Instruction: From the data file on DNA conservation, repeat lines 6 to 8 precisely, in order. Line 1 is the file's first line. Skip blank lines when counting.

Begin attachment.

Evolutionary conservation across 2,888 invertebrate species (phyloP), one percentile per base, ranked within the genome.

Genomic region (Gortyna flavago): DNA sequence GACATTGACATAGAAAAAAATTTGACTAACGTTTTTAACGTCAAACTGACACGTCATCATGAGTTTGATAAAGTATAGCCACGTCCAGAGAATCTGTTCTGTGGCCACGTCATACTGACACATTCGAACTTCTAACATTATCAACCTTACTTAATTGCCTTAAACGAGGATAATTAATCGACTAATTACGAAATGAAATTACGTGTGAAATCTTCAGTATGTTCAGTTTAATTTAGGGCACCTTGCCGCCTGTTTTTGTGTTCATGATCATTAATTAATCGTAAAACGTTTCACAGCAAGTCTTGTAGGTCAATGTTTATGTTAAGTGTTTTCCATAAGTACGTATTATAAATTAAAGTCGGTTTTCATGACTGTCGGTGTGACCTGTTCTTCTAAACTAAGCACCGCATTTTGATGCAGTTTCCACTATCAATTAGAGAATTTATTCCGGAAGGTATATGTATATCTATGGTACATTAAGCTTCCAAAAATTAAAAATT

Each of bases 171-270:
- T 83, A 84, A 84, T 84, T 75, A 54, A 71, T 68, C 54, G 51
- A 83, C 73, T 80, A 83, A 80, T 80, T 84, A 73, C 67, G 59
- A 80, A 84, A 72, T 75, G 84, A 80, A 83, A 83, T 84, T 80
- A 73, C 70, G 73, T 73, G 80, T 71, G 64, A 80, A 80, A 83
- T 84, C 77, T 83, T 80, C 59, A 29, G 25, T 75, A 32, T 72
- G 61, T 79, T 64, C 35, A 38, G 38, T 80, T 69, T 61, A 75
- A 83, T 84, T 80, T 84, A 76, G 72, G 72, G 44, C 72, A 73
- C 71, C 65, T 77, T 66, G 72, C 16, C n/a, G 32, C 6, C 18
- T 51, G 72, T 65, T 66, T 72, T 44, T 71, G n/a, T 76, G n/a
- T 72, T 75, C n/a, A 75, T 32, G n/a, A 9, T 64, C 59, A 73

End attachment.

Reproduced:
- A 80, A 84, A 72, T 75, G 84, A 80, A 83, A 83, T 84, T 80
- A 73, C 70, G 73, T 73, G 80, T 71, G 64, A 80, A 80, A 83
- T 84, C 77, T 83, T 80, C 59, A 29, G 25, T 75, A 32, T 72